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Australian Navy submarine AE2. Image courtesy Australian War Memorial.

Australian Navy submarine AE2.
Image courtesy Australian War Memorial.

  • Lieutenant-Commander Henry Stoker is ordered to navigate the Australian Navy submarine AE2 safely through the Dardanelles Strait to the Narrows at Chanak. The submarine runs aground on Sangrada Point at the entrance to the Dardanelles. Commander Stoker successfully frees the submarine and returns to Mudros for repairs.
  • The poet Rupert Brooke, dies of blood poisoning on a hospital ship anchored off the Greek coast while awaiting deployment in the Allied invasion of the Gallipoli Peninsula. Brooke’s early war poetry expressed an idealism that would be at odds with poetry published later in the conflict. First Lord of the British Admiralty, Winston Churchill, penned Brooke’s obituary, published three days later in The Times.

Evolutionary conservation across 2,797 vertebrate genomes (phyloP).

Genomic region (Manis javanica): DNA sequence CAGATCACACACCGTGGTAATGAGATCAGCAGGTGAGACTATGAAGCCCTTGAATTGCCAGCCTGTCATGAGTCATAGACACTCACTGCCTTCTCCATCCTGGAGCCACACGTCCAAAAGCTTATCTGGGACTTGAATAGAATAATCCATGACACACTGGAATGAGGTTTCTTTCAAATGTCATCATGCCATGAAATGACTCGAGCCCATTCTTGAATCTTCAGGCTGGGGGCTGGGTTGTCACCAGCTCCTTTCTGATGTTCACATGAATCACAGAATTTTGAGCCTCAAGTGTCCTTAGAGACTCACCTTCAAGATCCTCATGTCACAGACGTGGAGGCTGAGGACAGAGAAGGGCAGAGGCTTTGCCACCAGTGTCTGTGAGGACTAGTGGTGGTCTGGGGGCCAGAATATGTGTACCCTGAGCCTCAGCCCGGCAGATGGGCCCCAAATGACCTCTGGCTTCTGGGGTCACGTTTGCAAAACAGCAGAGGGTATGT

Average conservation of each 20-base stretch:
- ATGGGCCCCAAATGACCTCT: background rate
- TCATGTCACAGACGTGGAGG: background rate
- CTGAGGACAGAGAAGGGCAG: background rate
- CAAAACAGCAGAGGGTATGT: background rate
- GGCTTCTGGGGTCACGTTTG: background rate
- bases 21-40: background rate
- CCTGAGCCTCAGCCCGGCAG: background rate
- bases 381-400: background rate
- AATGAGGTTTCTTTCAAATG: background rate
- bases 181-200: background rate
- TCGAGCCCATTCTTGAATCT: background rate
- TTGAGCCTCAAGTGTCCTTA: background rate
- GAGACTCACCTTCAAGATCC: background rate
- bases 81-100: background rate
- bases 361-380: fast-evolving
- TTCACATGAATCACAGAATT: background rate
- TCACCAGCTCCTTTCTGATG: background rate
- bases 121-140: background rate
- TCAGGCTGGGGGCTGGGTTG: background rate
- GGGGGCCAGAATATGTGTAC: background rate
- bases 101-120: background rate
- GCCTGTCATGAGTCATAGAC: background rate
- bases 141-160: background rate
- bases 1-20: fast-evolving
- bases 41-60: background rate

The Soldier by Rupert Brooke

If I should die, think only this of me:
That there’s some corner of a foreign field
That is for ever England. There shall be
In that rich earth a richer dust concealed;
A dust whom England bore, shaped, made aware,
Gave, once, her flowers to love, her ways to roam,
A body of England’s, breathing English air,
Washed by the rivers, blest by suns of home.

And think, this heart, all evil shed away,
A pulse in the eternal mind, no less
Gives somewhere back the thoughts by England given;
Her sights and sounds; dreams happy as her day;
And laughter, learnt of friends; and gentleness,
In hearts at peace, under an English heaven.